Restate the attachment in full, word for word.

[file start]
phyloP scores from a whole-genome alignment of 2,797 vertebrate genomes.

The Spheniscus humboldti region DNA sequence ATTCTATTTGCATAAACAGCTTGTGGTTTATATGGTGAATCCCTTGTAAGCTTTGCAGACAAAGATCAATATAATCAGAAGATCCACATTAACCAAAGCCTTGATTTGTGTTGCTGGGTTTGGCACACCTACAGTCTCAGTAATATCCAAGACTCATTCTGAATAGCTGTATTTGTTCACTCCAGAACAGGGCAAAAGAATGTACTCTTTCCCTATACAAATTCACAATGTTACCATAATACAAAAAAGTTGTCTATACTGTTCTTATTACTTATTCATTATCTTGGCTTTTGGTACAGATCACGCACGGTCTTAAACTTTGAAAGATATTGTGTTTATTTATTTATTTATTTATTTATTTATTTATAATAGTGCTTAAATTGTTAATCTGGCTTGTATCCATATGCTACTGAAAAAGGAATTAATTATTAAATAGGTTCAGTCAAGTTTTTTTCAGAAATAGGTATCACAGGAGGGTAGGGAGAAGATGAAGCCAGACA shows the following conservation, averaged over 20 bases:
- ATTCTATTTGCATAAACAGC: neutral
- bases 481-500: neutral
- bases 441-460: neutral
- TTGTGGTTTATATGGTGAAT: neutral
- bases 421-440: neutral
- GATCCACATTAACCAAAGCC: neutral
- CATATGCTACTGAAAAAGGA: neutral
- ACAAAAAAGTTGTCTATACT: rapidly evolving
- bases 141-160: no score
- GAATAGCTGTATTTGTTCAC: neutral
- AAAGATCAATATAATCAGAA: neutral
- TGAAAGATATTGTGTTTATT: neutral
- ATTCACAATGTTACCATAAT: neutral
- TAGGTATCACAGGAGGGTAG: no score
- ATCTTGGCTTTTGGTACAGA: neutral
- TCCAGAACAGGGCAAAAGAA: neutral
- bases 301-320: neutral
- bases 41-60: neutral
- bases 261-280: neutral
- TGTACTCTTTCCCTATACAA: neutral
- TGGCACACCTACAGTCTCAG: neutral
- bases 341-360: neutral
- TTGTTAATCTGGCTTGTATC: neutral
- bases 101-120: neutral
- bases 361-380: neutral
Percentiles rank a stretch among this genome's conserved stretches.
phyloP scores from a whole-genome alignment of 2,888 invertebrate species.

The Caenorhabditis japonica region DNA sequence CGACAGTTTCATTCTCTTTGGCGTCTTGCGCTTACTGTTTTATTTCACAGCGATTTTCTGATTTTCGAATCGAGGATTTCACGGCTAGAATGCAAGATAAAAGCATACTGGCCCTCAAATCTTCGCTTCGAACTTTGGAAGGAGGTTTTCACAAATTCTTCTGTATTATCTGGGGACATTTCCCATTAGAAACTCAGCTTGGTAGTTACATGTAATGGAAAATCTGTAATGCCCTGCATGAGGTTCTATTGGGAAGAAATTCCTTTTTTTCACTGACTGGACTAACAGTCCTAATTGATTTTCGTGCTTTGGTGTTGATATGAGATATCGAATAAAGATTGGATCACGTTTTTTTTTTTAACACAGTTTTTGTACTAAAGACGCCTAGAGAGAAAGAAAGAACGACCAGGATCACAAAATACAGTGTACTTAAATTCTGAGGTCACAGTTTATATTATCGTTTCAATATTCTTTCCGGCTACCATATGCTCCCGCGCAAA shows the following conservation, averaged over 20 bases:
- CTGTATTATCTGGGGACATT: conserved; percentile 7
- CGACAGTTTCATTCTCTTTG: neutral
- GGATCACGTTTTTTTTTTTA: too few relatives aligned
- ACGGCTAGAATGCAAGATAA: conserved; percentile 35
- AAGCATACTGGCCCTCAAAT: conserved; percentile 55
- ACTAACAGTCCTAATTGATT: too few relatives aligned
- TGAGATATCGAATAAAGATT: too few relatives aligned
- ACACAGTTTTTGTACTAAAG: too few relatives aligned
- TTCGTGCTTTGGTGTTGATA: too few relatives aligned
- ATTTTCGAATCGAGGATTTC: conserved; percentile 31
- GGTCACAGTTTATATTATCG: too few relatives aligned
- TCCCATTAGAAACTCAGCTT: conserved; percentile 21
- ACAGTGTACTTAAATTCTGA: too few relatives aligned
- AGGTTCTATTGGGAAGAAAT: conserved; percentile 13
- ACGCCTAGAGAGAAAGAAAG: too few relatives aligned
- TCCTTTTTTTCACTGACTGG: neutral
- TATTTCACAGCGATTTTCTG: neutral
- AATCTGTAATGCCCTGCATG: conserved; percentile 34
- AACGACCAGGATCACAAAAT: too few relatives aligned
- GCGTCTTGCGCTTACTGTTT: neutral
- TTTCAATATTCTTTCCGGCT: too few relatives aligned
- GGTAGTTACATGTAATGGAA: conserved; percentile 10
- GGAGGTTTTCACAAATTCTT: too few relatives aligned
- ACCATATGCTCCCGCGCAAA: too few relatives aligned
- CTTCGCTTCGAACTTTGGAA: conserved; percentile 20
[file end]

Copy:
phyloP scores from a whole-genome alignment of 2,797 vertebrate genomes.

The Spheniscus humboldti region DNA sequence ATTCTATTTGCATAAACAGCTTGTGGTTTATATGGTGAATCCCTTGTAAGCTTTGCAGACAAAGATCAATATAATCAGAAGATCCACATTAACCAAAGCCTTGATTTGTGTTGCTGGGTTTGGCACACCTACAGTCTCAGTAATATCCAAGACTCATTCTGAATAGCTGTATTTGTTCACTCCAGAACAGGGCAAAAGAATGTACTCTTTCCCTATACAAATTCACAATGTTACCATAATACAAAAAAGTTGTCTATACTGTTCTTATTACTTATTCATTATCTTGGCTTTTGGTACAGATCACGCACGGTCTTAAACTTTGAAAGATATTGTGTTTATTTATTTATTTATTTATTTATTTATTTATAATAGTGCTTAAATTGTTAATCTGGCTTGTATCCATATGCTACTGAAAAAGGAATTAATTATTAAATAGGTTCAGTCAAGTTTTTTTCAGAAATAGGTATCACAGGAGGGTAGGGAGAAGATGAAGCCAGACA shows the following conservation, averaged over 20 bases:
- ATTCTATTTGCATAAACAGC: neutral
- bases 481-500: neutral
- bases 441-460: neutral
- TTGTGGTTTATATGGTGAAT: neutral
- bases 421-440: neutral
- GATCCACATTAACCAAAGCC: neutral
- CATATGCTACTGAAAAAGGA: neutral
- ACAAAAAAGTTGTCTATACT: rapidly evolving
- bases 141-160: no score
- GAATAGCTGTATTTGTTCAC: neutral
- AAAGATCAATATAATCAGAA: neutral
- TGAAAGATATTGTGTTTATT: neutral
- ATTCACAATGTTACCATAAT: neutral
- TAGGTATCACAGGAGGGTAG: no score
- ATCTTGGCTTTTGGTACAGA: neutral
- TCCAGAACAGGGCAAAAGAA: neutral
- bases 301-320: neutral
- bases 41-60: neutral
- bases 261-280: neutral
- TGTACTCTTTCCCTATACAA: neutral
- TGGCACACCTACAGTCTCAG: neutral
- bases 341-360: neutral
- TTGTTAATCTGGCTTGTATC: neutral
- bases 101-120: neutral
- bases 361-380: neutral
Percentiles rank a stretch among this genome's conserved stretches.
phyloP scores from a whole-genome alignment of 2,888 invertebrate species.

The Caenorhabditis japonica region DNA sequence CGACAGTTTCATTCTCTTTGGCGTCTTGCGCTTACTGTTTTATTTCACAGCGATTTTCTGATTTTCGAATCGAGGATTTCACGGCTAGAATGCAAGATAAAAGCATACTGGCCCTCAAATCTTCGCTTCGAACTTTGGAAGGAGGTTTTCACAAATTCTTCTGTATTATCTGGGGACATTTCCCATTAGAAACTCAGCTTGGTAGTTACATGTAATGGAAAATCTGTAATGCCCTGCATGAGGTTCTATTGGGAAGAAATTCCTTTTTTTCACTGACTGGACTAACAGTCCTAATTGATTTTCGTGCTTTGGTGTTGATATGAGATATCGAATAAAGATTGGATCACGTTTTTTTTTTTAACACAGTTTTTGTACTAAAGACGCCTAGAGAGAAAGAAAGAACGACCAGGATCACAAAATACAGTGTACTTAAATTCTGAGGTCACAGTTTATATTATCGTTTCAATATTCTTTCCGGCTACCATATGCTCCCGCGCAAA shows the following conservation, averaged over 20 bases:
- CTGTATTATCTGGGGACATT: conserved; percentile 7
- CGACAGTTTCATTCTCTTTG: neutral
- GGATCACGTTTTTTTTTTTA: too few relatives aligned
- ACGGCTAGAATGCAAGATAA: conserved; percentile 35
- AAGCATACTGGCCCTCAAAT: conserved; percentile 55
- ACTAACAGTCCTAATTGATT: too few relatives aligned
- TGAGATATCGAATAAAGATT: too few relatives aligned
- ACACAGTTTTTGTACTAAAG: too few relatives aligned
- TTCGTGCTTTGGTGTTGATA: too few relatives aligned
- ATTTTCGAATCGAGGATTTC: conserved; percentile 31
- GGTCACAGTTTATATTATCG: too few relatives aligned
- TCCCATTAGAAACTCAGCTT: conserved; percentile 21
- ACAGTGTACTTAAATTCTGA: too few relatives aligned
- AGGTTCTATTGGGAAGAAAT: conserved; percentile 13
- ACGCCTAGAGAGAAAGAAAG: too few relatives aligned
- TCCTTTTTTTCACTGACTGG: neutral
- TATTTCACAGCGATTTTCTG: neutral
- AATCTGTAATGCCCTGCATG: conserved; percentile 34
- AACGACCAGGATCACAAAAT: too few relatives aligned
- GCGTCTTGCGCTTACTGTTT: neutral
- TTTCAATATTCTTTCCGGCT: too few relatives aligned
- GGTAGTTACATGTAATGGAA: conserved; percentile 10
- GGAGGTTTTCACAAATTCTT: too few relatives aligned
- ACCATATGCTCCCGCGCAAA: too few relatives aligned
- CTTCGCTTCGAACTTTGGAA: conserved; percentile 20